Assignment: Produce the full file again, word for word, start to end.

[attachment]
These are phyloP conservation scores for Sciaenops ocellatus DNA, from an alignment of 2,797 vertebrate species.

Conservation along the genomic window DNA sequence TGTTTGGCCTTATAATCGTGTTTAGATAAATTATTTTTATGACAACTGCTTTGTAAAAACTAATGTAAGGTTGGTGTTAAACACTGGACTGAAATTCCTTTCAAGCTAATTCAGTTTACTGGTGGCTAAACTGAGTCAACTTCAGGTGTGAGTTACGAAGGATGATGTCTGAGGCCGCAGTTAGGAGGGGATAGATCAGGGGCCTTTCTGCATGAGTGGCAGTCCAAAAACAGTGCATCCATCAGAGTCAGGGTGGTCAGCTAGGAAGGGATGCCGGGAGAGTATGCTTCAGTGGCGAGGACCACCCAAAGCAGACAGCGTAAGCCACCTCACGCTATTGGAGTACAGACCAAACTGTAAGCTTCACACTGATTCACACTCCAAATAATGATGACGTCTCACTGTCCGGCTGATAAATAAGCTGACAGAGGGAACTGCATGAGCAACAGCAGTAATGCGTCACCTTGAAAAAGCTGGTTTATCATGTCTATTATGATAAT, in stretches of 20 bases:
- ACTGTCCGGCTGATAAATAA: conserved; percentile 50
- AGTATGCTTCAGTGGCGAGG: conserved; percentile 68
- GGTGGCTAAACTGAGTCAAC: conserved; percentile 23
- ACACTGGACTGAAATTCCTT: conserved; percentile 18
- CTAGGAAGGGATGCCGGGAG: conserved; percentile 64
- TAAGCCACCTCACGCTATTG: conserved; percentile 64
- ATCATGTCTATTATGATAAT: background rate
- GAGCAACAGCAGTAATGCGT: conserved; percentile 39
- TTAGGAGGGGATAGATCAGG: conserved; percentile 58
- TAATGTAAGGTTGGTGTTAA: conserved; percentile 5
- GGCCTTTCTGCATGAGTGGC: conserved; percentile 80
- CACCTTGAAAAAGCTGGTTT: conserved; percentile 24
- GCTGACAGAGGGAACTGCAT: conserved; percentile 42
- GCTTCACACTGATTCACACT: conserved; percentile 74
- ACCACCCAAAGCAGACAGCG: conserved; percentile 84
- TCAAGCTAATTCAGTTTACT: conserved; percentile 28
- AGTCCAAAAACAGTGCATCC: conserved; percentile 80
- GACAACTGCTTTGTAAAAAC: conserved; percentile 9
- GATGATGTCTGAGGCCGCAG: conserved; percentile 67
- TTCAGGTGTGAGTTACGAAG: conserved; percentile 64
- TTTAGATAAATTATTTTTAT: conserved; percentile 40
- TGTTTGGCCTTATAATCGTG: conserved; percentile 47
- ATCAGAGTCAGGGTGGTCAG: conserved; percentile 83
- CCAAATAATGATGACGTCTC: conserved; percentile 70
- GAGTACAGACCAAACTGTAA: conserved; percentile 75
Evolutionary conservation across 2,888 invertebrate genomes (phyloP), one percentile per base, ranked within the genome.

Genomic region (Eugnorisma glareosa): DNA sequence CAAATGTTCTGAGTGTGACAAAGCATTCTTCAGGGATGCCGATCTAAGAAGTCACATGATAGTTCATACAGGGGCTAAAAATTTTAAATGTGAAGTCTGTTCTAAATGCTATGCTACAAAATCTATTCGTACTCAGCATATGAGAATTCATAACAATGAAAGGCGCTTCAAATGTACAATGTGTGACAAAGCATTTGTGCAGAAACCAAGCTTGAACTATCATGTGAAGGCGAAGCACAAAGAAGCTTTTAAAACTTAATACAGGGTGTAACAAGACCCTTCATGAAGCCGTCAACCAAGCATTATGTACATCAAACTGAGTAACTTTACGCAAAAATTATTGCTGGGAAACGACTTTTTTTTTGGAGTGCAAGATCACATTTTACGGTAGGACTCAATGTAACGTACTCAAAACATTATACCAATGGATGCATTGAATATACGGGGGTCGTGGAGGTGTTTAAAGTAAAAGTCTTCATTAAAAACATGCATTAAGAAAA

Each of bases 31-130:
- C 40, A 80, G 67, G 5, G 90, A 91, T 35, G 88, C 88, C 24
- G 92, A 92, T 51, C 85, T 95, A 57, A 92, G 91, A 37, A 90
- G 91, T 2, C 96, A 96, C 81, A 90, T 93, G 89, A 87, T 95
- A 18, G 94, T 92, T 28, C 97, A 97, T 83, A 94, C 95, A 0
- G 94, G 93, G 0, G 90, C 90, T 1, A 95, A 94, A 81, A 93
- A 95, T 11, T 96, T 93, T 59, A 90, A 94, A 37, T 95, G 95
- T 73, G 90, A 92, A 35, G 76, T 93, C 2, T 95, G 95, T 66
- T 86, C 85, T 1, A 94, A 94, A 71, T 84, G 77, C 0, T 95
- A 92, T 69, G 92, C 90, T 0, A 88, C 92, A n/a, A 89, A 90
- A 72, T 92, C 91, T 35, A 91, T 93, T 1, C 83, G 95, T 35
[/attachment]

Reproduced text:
These are phyloP conservation scores for Sciaenops ocellatus DNA, from an alignment of 2,797 vertebrate species.

Conservation along the genomic window DNA sequence TGTTTGGCCTTATAATCGTGTTTAGATAAATTATTTTTATGACAACTGCTTTGTAAAAACTAATGTAAGGTTGGTGTTAAACACTGGACTGAAATTCCTTTCAAGCTAATTCAGTTTACTGGTGGCTAAACTGAGTCAACTTCAGGTGTGAGTTACGAAGGATGATGTCTGAGGCCGCAGTTAGGAGGGGATAGATCAGGGGCCTTTCTGCATGAGTGGCAGTCCAAAAACAGTGCATCCATCAGAGTCAGGGTGGTCAGCTAGGAAGGGATGCCGGGAGAGTATGCTTCAGTGGCGAGGACCACCCAAAGCAGACAGCGTAAGCCACCTCACGCTATTGGAGTACAGACCAAACTGTAAGCTTCACACTGATTCACACTCCAAATAATGATGACGTCTCACTGTCCGGCTGATAAATAAGCTGACAGAGGGAACTGCATGAGCAACAGCAGTAATGCGTCACCTTGAAAAAGCTGGTTTATCATGTCTATTATGATAAT, in stretches of 20 bases:
- ACTGTCCGGCTGATAAATAA: conserved; percentile 50
- AGTATGCTTCAGTGGCGAGG: conserved; percentile 68
- GGTGGCTAAACTGAGTCAAC: conserved; percentile 23
- ACACTGGACTGAAATTCCTT: conserved; percentile 18
- CTAGGAAGGGATGCCGGGAG: conserved; percentile 64
- TAAGCCACCTCACGCTATTG: conserved; percentile 64
- ATCATGTCTATTATGATAAT: background rate
- GAGCAACAGCAGTAATGCGT: conserved; percentile 39
- TTAGGAGGGGATAGATCAGG: conserved; percentile 58
- TAATGTAAGGTTGGTGTTAA: conserved; percentile 5
- GGCCTTTCTGCATGAGTGGC: conserved; percentile 80
- CACCTTGAAAAAGCTGGTTT: conserved; percentile 24
- GCTGACAGAGGGAACTGCAT: conserved; percentile 42
- GCTTCACACTGATTCACACT: conserved; percentile 74
- ACCACCCAAAGCAGACAGCG: conserved; percentile 84
- TCAAGCTAATTCAGTTTACT: conserved; percentile 28
- AGTCCAAAAACAGTGCATCC: conserved; percentile 80
- GACAACTGCTTTGTAAAAAC: conserved; percentile 9
- GATGATGTCTGAGGCCGCAG: conserved; percentile 67
- TTCAGGTGTGAGTTACGAAG: conserved; percentile 64
- TTTAGATAAATTATTTTTAT: conserved; percentile 40
- TGTTTGGCCTTATAATCGTG: conserved; percentile 47
- ATCAGAGTCAGGGTGGTCAG: conserved; percentile 83
- CCAAATAATGATGACGTCTC: conserved; percentile 70
- GAGTACAGACCAAACTGTAA: conserved; percentile 75
Evolutionary conservation across 2,888 invertebrate genomes (phyloP), one percentile per base, ranked within the genome.

Genomic region (Eugnorisma glareosa): DNA sequence CAAATGTTCTGAGTGTGACAAAGCATTCTTCAGGGATGCCGATCTAAGAAGTCACATGATAGTTCATACAGGGGCTAAAAATTTTAAATGTGAAGTCTGTTCTAAATGCTATGCTACAAAATCTATTCGTACTCAGCATATGAGAATTCATAACAATGAAAGGCGCTTCAAATGTACAATGTGTGACAAAGCATTTGTGCAGAAACCAAGCTTGAACTATCATGTGAAGGCGAAGCACAAAGAAGCTTTTAAAACTTAATACAGGGTGTAACAAGACCCTTCATGAAGCCGTCAACCAAGCATTATGTACATCAAACTGAGTAACTTTACGCAAAAATTATTGCTGGGAAACGACTTTTTTTTTGGAGTGCAAGATCACATTTTACGGTAGGACTCAATGTAACGTACTCAAAACATTATACCAATGGATGCATTGAATATACGGGGGTCGTGGAGGTGTTTAAAGTAAAAGTCTTCATTAAAAACATGCATTAAGAAAA

Each of bases 31-130:
- C 40, A 80, G 67, G 5, G 90, A 91, T 35, G 88, C 88, C 24
- G 92, A 92, T 51, C 85, T 95, A 57, A 92, G 91, A 37, A 90
- G 91, T 2, C 96, A 96, C 81, A 90, T 93, G 89, A 87, T 95
- A 18, G 94, T 92, T 28, C 97, A 97, T 83, A 94, C 95, A 0
- G 94, G 93, G 0, G 90, C 90, T 1, A 95, A 94, A 81, A 93
- A 95, T 11, T 96, T 93, T 59, A 90, A 94, A 37, T 95, G 95
- T 73, G 90, A 92, A 35, G 76, T 93, C 2, T 95, G 95, T 66
- T 86, C 85, T 1, A 94, A 94, A 71, T 84, G 77, C 0, T 95
- A 92, T 69, G 92, C 90, T 0, A 88, C 92, A n/a, A 89, A 90
- A 72, T 92, C 91, T 35, A 91, T 93, T 1, C 83, G 95, T 35